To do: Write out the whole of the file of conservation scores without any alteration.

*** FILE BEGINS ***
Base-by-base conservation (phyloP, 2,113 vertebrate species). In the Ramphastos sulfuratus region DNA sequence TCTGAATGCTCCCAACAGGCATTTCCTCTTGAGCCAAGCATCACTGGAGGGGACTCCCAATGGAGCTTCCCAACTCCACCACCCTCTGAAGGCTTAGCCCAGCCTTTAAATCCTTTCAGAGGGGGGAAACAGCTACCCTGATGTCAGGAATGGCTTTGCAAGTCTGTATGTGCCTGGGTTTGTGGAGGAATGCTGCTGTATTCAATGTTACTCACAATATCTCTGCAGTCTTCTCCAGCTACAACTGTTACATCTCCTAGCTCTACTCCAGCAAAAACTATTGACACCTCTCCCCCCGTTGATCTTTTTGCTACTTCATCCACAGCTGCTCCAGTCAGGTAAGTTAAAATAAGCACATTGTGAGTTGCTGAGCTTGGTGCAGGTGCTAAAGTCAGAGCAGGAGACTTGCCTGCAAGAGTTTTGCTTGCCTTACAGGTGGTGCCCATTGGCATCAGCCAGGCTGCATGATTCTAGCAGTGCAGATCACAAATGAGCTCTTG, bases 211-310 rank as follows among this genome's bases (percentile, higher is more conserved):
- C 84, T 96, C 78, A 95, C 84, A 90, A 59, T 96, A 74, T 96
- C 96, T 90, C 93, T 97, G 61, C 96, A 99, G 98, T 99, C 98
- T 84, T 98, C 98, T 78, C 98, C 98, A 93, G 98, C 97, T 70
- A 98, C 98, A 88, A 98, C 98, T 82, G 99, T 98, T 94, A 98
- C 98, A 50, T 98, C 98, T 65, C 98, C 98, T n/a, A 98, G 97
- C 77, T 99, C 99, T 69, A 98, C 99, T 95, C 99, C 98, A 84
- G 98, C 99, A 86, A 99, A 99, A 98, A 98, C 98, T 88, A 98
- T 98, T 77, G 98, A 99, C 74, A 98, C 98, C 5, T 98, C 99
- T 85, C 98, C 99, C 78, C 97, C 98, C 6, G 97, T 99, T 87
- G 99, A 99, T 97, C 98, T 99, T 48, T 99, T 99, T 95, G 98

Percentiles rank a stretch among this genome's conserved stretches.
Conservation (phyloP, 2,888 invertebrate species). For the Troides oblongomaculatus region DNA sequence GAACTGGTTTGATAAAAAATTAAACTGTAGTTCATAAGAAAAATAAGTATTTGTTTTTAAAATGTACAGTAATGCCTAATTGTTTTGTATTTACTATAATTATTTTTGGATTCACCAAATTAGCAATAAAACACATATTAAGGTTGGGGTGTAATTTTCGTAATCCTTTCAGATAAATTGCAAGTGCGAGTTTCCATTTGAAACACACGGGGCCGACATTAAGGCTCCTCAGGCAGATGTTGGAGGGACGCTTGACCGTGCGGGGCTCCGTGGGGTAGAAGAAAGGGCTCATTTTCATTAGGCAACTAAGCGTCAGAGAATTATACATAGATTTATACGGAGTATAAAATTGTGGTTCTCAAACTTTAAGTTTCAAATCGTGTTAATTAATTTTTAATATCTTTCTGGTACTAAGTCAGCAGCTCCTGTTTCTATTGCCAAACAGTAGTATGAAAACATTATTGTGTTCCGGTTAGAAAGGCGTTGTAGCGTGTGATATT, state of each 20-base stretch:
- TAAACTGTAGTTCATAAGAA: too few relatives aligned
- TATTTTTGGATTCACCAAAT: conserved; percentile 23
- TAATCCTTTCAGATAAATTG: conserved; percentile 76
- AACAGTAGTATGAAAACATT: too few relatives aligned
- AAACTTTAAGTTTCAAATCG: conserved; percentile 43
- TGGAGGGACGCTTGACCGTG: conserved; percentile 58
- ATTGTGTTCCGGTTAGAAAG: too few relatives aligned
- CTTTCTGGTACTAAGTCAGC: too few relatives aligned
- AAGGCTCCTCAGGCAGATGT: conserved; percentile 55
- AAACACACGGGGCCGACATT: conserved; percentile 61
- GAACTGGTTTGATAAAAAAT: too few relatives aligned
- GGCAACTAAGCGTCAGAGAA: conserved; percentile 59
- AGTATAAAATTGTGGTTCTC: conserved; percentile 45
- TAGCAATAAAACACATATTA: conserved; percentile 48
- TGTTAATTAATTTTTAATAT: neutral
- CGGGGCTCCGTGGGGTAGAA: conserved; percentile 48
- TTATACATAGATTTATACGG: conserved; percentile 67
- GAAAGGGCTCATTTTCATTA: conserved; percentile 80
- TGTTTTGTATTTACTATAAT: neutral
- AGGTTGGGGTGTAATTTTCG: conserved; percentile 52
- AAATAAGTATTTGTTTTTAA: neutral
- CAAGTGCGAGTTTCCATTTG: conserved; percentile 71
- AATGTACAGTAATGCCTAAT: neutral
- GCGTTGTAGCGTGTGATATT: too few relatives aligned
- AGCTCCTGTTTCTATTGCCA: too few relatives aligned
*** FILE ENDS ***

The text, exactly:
Base-by-base conservation (phyloP, 2,113 vertebrate species). In the Ramphastos sulfuratus region DNA sequence TCTGAATGCTCCCAACAGGCATTTCCTCTTGAGCCAAGCATCACTGGAGGGGACTCCCAATGGAGCTTCCCAACTCCACCACCCTCTGAAGGCTTAGCCCAGCCTTTAAATCCTTTCAGAGGGGGGAAACAGCTACCCTGATGTCAGGAATGGCTTTGCAAGTCTGTATGTGCCTGGGTTTGTGGAGGAATGCTGCTGTATTCAATGTTACTCACAATATCTCTGCAGTCTTCTCCAGCTACAACTGTTACATCTCCTAGCTCTACTCCAGCAAAAACTATTGACACCTCTCCCCCCGTTGATCTTTTTGCTACTTCATCCACAGCTGCTCCAGTCAGGTAAGTTAAAATAAGCACATTGTGAGTTGCTGAGCTTGGTGCAGGTGCTAAAGTCAGAGCAGGAGACTTGCCTGCAAGAGTTTTGCTTGCCTTACAGGTGGTGCCCATTGGCATCAGCCAGGCTGCATGATTCTAGCAGTGCAGATCACAAATGAGCTCTTG, bases 211-310 rank as follows among this genome's bases (percentile, higher is more conserved):
- C 84, T 96, C 78, A 95, C 84, A 90, A 59, T 96, A 74, T 96
- C 96, T 90, C 93, T 97, G 61, C 96, A 99, G 98, T 99, C 98
- T 84, T 98, C 98, T 78, C 98, C 98, A 93, G 98, C 97, T 70
- A 98, C 98, A 88, A 98, C 98, T 82, G 99, T 98, T 94, A 98
- C 98, A 50, T 98, C 98, T 65, C 98, C 98, T n/a, A 98, G 97
- C 77, T 99, C 99, T 69, A 98, C 99, T 95, C 99, C 98, A 84
- G 98, C 99, A 86, A 99, A 99, A 98, A 98, C 98, T 88, A 98
- T 98, T 77, G 98, A 99, C 74, A 98, C 98, C 5, T 98, C 99
- T 85, C 98, C 99, C 78, C 97, C 98, C 6, G 97, T 99, T 87
- G 99, A 99, T 97, C 98, T 99, T 48, T 99, T 99, T 95, G 98

Percentiles rank a stretch among this genome's conserved stretches.
Conservation (phyloP, 2,888 invertebrate species). For the Troides oblongomaculatus region DNA sequence GAACTGGTTTGATAAAAAATTAAACTGTAGTTCATAAGAAAAATAAGTATTTGTTTTTAAAATGTACAGTAATGCCTAATTGTTTTGTATTTACTATAATTATTTTTGGATTCACCAAATTAGCAATAAAACACATATTAAGGTTGGGGTGTAATTTTCGTAATCCTTTCAGATAAATTGCAAGTGCGAGTTTCCATTTGAAACACACGGGGCCGACATTAAGGCTCCTCAGGCAGATGTTGGAGGGACGCTTGACCGTGCGGGGCTCCGTGGGGTAGAAGAAAGGGCTCATTTTCATTAGGCAACTAAGCGTCAGAGAATTATACATAGATTTATACGGAGTATAAAATTGTGGTTCTCAAACTTTAAGTTTCAAATCGTGTTAATTAATTTTTAATATCTTTCTGGTACTAAGTCAGCAGCTCCTGTTTCTATTGCCAAACAGTAGTATGAAAACATTATTGTGTTCCGGTTAGAAAGGCGTTGTAGCGTGTGATATT, state of each 20-base stretch:
- TAAACTGTAGTTCATAAGAA: too few relatives aligned
- TATTTTTGGATTCACCAAAT: conserved; percentile 23
- TAATCCTTTCAGATAAATTG: conserved; percentile 76
- AACAGTAGTATGAAAACATT: too few relatives aligned
- AAACTTTAAGTTTCAAATCG: conserved; percentile 43
- TGGAGGGACGCTTGACCGTG: conserved; percentile 58
- ATTGTGTTCCGGTTAGAAAG: too few relatives aligned
- CTTTCTGGTACTAAGTCAGC: too few relatives aligned
- AAGGCTCCTCAGGCAGATGT: conserved; percentile 55
- AAACACACGGGGCCGACATT: conserved; percentile 61
- GAACTGGTTTGATAAAAAAT: too few relatives aligned
- GGCAACTAAGCGTCAGAGAA: conserved; percentile 59
- AGTATAAAATTGTGGTTCTC: conserved; percentile 45
- TAGCAATAAAACACATATTA: conserved; percentile 48
- TGTTAATTAATTTTTAATAT: neutral
- CGGGGCTCCGTGGGGTAGAA: conserved; percentile 48
- TTATACATAGATTTATACGG: conserved; percentile 67
- GAAAGGGCTCATTTTCATTA: conserved; percentile 80
- TGTTTTGTATTTACTATAAT: neutral
- AGGTTGGGGTGTAATTTTCG: conserved; percentile 52
- AAATAAGTATTTGTTTTTAA: neutral
- CAAGTGCGAGTTTCCATTTG: conserved; percentile 71
- AATGTACAGTAATGCCTAAT: neutral
- GCGTTGTAGCGTGTGATATT: too few relatives aligned
- AGCTCCTGTTTCTATTGCCA: too few relatives aligned